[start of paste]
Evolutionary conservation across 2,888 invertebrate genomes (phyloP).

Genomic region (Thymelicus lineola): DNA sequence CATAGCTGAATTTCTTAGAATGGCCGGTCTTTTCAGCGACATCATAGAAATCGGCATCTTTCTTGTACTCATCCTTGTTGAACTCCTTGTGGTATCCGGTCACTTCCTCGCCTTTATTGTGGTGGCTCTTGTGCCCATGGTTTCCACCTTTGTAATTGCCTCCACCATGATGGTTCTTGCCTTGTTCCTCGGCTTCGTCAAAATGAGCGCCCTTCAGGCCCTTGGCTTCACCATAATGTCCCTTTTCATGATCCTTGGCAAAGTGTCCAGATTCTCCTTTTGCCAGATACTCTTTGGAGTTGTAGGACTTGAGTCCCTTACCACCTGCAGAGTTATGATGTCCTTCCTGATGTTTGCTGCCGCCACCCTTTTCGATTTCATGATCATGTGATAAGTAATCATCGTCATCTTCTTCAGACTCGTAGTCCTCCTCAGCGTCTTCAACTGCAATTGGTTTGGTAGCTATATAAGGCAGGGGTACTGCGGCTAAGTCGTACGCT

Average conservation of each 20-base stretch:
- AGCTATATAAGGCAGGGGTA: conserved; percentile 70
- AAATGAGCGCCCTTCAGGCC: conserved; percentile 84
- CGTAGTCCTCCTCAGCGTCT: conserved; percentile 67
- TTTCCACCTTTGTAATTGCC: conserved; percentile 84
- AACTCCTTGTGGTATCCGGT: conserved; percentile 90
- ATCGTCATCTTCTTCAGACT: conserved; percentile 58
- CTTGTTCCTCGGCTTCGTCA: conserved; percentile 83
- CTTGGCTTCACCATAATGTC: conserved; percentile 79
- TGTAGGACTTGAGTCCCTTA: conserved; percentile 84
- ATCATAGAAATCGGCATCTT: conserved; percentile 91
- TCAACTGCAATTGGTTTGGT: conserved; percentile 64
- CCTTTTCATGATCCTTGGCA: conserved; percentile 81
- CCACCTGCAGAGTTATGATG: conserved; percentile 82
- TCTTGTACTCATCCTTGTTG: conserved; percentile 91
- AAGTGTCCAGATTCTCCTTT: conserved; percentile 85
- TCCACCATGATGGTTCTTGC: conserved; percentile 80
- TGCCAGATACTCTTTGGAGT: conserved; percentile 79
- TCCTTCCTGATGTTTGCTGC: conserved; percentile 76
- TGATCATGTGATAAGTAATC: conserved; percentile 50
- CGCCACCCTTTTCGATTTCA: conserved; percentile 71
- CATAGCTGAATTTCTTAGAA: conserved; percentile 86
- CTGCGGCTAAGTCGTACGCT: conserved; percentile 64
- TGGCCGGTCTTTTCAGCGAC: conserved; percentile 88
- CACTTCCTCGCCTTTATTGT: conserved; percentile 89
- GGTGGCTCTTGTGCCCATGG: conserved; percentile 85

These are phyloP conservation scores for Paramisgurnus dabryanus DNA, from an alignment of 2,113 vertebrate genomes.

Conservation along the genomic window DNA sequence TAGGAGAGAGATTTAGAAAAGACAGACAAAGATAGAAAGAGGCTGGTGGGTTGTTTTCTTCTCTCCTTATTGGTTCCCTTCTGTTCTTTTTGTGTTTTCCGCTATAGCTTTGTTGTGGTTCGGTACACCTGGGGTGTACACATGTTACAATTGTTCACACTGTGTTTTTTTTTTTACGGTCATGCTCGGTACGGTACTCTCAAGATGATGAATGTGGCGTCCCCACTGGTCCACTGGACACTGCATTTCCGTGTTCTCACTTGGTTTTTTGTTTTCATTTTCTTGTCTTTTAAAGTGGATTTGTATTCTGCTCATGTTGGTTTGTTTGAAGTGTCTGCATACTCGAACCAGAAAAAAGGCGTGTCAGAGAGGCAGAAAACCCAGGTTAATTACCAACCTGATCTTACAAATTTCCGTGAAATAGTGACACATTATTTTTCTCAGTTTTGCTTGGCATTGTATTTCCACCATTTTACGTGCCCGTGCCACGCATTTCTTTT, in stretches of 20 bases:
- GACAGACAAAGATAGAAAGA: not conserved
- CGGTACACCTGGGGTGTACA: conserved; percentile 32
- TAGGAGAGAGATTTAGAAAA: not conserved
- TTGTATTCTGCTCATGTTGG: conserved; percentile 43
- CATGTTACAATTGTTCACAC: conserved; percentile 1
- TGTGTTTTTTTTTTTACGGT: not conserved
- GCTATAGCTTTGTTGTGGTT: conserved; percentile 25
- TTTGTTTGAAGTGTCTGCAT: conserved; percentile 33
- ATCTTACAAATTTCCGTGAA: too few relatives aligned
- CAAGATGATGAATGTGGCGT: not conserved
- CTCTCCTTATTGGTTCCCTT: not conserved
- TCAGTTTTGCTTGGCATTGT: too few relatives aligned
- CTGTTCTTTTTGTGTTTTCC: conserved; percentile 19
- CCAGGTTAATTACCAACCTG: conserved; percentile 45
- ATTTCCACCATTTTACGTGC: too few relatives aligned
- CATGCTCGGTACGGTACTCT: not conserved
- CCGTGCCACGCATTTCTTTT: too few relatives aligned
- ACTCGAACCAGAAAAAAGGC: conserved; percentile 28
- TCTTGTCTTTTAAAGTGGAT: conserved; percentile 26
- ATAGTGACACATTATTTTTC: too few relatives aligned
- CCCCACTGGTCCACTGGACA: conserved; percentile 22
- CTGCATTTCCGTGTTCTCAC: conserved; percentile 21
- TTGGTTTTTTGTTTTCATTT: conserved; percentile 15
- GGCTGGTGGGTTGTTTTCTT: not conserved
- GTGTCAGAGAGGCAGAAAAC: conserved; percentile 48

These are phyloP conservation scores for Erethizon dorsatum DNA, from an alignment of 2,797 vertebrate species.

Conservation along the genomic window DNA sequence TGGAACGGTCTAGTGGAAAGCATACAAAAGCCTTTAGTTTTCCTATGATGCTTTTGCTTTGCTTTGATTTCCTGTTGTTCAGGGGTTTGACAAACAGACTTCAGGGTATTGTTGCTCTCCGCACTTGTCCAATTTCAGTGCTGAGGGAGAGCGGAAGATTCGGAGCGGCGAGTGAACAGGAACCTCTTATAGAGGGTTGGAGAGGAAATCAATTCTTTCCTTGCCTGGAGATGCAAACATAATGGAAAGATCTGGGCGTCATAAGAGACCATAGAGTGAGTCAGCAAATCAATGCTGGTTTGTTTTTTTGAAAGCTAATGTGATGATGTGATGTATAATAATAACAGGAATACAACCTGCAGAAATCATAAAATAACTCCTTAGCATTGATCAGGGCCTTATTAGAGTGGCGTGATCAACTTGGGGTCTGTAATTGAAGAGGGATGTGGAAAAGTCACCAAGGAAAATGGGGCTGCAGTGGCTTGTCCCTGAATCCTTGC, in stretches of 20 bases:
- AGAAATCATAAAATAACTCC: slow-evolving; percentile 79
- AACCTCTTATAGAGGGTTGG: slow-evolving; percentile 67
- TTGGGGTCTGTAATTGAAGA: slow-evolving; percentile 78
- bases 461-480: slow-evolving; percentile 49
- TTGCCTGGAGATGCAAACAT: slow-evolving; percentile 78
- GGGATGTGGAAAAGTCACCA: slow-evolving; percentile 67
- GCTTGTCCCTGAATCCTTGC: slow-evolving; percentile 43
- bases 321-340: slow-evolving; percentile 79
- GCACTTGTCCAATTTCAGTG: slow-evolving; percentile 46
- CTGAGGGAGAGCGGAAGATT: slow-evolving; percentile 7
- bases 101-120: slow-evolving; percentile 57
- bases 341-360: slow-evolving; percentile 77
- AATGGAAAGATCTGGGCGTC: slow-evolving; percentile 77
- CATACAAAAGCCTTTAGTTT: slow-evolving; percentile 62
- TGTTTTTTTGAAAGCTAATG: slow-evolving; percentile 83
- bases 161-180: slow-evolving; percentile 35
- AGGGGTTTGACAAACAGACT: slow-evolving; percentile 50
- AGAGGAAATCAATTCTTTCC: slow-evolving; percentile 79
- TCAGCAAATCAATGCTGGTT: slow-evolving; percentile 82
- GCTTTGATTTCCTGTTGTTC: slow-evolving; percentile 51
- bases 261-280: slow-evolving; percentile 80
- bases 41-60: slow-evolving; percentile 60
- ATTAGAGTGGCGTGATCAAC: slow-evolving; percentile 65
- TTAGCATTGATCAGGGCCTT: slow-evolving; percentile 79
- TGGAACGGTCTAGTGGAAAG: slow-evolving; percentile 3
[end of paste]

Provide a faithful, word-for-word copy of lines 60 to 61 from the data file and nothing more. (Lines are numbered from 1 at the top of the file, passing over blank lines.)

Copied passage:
- TTGGGGTCTGTAATTGAAGA: slow-evolving; percentile 78
- bases 461-480: slow-evolving; percentile 49